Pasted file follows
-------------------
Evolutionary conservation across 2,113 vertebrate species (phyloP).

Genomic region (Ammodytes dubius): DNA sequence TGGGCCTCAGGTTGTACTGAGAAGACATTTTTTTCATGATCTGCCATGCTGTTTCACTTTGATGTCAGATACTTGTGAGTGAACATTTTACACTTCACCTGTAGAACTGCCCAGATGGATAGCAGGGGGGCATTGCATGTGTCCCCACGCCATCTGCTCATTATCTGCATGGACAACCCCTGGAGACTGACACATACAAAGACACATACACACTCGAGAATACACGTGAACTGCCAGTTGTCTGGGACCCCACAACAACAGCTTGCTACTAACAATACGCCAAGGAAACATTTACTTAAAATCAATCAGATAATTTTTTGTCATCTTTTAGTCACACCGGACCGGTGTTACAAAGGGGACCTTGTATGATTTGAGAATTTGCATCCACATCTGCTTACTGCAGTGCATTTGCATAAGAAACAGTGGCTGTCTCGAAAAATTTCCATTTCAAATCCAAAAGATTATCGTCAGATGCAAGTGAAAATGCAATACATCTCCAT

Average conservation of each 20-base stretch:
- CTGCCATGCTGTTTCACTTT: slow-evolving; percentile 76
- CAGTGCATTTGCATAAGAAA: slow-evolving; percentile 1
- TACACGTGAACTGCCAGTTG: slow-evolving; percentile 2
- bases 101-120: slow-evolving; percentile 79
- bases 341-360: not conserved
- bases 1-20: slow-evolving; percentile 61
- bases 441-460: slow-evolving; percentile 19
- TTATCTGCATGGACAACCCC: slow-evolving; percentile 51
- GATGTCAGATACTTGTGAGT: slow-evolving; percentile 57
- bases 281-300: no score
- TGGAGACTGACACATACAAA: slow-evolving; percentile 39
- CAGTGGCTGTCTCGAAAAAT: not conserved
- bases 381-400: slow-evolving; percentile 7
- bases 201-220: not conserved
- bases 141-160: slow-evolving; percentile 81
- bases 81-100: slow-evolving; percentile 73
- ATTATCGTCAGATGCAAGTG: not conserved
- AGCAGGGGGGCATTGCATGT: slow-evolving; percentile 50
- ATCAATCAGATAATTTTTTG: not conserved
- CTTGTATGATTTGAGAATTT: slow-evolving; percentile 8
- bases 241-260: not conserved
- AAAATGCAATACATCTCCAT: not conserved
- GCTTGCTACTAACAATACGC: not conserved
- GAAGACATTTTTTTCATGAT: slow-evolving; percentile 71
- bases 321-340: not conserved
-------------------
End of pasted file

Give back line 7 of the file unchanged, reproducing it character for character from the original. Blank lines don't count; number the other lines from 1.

- bases 101-120: slow-evolving; percentile 79